Where does my small business need to pay and file sales tax?
Whether your business has a physical storefront or you sell online — these days, of course, many businesses fall into both categories — you most likely need to collect sales tax in at least one state, and possibly many more.
It all comes down to if you have nexus, or a strong enough connection to a particular state. And while that connection used to be based largely on a business’s physical presence in a state, the advent of online sales has changed everything.
If you operate an actual storefront, selling items to customers only in person, it’s pretty easy to figure out whether you have nexus: You almost certainly do in every state where you have a location, and you’ll need to collect sales tax (except on items that are exempt).
However, if you also sell products online — or if you only sell products online — determining nexus can be a little more tricky. After all, you might sell to customers in 30 different states. Do you need to collect sales tax for every one of them?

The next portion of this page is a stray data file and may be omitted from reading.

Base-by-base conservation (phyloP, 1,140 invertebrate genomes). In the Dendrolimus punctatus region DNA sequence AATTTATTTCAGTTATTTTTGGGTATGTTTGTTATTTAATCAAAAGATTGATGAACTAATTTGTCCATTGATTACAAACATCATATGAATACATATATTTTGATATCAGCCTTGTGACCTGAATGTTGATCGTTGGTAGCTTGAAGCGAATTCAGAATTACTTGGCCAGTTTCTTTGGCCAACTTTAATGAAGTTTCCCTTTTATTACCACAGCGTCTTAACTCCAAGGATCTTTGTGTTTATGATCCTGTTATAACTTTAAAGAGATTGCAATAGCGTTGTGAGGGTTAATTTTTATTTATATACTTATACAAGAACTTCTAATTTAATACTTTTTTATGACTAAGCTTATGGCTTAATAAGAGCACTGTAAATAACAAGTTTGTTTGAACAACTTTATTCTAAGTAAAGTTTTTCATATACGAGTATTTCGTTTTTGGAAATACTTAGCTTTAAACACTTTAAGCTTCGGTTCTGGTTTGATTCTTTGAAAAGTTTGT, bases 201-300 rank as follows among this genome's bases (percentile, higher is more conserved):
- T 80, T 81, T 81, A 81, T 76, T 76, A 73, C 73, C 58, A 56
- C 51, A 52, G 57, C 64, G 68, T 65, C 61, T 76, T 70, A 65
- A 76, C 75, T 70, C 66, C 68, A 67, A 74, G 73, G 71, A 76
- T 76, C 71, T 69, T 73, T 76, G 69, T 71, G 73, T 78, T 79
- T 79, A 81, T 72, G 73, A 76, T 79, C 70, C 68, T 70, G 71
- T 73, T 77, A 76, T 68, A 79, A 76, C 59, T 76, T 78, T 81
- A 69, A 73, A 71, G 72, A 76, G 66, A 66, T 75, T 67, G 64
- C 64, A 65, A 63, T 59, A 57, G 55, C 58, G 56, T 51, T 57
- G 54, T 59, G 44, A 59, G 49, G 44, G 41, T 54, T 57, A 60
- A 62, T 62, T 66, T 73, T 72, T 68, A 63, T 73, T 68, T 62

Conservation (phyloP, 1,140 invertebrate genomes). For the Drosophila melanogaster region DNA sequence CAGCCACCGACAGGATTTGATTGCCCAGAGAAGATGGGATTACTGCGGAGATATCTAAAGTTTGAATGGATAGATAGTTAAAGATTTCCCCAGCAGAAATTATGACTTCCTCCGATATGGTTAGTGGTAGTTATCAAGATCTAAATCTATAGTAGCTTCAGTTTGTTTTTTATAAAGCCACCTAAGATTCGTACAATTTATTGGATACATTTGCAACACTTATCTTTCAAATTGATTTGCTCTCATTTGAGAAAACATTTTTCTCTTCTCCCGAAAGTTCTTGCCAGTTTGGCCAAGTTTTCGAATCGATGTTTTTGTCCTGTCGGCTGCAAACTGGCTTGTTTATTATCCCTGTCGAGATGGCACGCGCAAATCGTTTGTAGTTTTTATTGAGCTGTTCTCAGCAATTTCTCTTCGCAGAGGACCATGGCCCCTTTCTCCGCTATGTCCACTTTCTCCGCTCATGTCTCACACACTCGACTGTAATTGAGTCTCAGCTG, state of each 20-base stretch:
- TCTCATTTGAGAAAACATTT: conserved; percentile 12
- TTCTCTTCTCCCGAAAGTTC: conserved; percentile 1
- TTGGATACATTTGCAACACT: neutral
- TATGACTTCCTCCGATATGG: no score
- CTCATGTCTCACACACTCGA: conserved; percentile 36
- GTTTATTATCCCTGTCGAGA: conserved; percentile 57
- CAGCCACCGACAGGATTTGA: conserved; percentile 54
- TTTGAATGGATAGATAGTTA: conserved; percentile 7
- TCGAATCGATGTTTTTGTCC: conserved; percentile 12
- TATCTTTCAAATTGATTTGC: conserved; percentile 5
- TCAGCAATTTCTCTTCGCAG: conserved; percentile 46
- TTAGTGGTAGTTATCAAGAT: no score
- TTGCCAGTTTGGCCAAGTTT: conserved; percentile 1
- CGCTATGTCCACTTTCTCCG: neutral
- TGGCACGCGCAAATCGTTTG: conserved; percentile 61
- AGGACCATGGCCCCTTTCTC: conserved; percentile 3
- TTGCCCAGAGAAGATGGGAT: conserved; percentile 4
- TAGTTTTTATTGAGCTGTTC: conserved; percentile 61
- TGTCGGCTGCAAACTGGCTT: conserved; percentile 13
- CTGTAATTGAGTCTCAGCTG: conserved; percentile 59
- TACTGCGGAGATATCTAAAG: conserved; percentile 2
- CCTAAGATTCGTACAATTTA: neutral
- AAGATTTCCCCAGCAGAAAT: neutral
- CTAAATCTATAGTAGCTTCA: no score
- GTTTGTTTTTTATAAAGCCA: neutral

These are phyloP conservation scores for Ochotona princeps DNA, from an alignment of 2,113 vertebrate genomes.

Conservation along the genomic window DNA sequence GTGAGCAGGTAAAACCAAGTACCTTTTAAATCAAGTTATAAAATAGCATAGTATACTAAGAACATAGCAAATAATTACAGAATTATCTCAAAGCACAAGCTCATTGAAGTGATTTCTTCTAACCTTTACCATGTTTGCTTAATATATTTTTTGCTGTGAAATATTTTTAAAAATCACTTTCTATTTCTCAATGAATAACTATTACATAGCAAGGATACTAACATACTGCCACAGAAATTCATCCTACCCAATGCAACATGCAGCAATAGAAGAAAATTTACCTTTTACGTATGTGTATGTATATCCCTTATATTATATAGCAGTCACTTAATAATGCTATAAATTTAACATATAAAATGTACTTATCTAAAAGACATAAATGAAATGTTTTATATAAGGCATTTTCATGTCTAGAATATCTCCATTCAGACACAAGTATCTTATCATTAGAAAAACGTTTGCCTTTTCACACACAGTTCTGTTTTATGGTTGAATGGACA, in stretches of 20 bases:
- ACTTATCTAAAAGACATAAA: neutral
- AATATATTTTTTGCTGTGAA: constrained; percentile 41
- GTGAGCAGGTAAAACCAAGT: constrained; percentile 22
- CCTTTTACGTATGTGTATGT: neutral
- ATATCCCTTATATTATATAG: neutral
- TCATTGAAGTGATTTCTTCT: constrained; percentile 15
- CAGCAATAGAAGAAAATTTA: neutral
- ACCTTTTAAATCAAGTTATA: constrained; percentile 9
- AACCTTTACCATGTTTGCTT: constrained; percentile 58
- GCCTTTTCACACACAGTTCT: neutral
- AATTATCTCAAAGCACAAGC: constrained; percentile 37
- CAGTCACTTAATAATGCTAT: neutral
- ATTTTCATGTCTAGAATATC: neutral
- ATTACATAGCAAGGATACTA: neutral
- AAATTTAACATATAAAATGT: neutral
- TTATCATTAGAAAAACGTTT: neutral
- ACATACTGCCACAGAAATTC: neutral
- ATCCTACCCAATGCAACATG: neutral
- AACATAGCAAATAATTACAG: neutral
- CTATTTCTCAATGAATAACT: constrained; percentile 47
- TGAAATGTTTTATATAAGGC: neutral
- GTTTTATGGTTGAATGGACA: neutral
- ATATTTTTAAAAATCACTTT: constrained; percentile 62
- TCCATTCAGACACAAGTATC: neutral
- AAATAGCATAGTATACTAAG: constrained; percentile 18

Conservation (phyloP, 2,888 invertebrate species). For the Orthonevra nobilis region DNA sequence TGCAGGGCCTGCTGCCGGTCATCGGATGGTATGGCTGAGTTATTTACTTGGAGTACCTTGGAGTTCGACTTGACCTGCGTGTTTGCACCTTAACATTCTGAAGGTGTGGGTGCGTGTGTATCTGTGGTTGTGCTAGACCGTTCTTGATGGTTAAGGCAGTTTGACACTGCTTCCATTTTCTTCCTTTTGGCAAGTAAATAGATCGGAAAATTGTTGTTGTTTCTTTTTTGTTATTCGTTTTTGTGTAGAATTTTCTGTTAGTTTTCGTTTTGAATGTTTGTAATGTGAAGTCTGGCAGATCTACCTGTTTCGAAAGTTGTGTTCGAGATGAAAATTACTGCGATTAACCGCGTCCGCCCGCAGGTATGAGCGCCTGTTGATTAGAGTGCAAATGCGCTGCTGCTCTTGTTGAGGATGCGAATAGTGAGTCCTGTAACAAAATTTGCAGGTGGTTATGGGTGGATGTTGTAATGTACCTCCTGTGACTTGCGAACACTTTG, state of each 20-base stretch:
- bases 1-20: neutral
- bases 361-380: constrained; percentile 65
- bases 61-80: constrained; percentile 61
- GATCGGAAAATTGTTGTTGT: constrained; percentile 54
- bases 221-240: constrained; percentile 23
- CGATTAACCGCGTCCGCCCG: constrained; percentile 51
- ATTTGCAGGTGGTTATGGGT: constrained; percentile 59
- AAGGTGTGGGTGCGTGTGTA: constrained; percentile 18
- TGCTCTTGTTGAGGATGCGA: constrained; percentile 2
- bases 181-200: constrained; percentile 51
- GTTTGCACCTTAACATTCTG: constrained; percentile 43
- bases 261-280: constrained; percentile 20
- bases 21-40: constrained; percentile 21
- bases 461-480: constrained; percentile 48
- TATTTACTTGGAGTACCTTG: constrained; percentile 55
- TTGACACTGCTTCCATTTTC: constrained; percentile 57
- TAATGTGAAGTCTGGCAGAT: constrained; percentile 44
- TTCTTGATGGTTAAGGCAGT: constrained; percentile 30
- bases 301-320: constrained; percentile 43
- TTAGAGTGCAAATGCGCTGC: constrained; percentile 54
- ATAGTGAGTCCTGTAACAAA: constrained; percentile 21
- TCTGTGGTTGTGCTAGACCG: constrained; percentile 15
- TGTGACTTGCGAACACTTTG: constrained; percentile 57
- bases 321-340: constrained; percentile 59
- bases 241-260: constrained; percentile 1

Maybe not quite yet. But in the South Dakota v. Wayfair ruling, the court solidified a state’s authority to impose sales tax obligations on out-of-state sales. And that means more and more states are likely to use South Dakota’s economic nexus approach in the coming months and years — indeed, some already have these laws on the books.
Economic nexus expands the concept of nexus; rather than basing it on a physical location, these laws typically require companies with a certain level of economic or sales activity in a state to collect sales tax for that state.
This overview will give you a better understanding of the impact of the case and economic nexus. For more details, including the latest developments and a map of states with economic nexus laws, visit our South Dakota v. Wayfair resource hub.
So what do you do now?
If you know you have nexus in a state, you need to collect sales tax and file returns according to that state’s requirements. (That means you first need to register for a sales tax permit. Certain states allow you to complete this online, but others require a call or a paper form.)
If you don’t know where you stand with nexus, consider working with a tax professional who can help you determine what’s appropriate.
Either way, it’s probably a good idea to start learning about sales tax because the South Dakota v. Wayfair decision has the potential to completely redefine not only who has to pay sales tax, but whether your business will need to charge it.
Avalara can help. We make the sales tax process hassle-free, all the way from calculations to filing returns — even in multiple states, each with its own rates and regulations. We offer a full suite of solutions for small businesses tailored to what you need today, with the flexibility to grow with you tomorrow.
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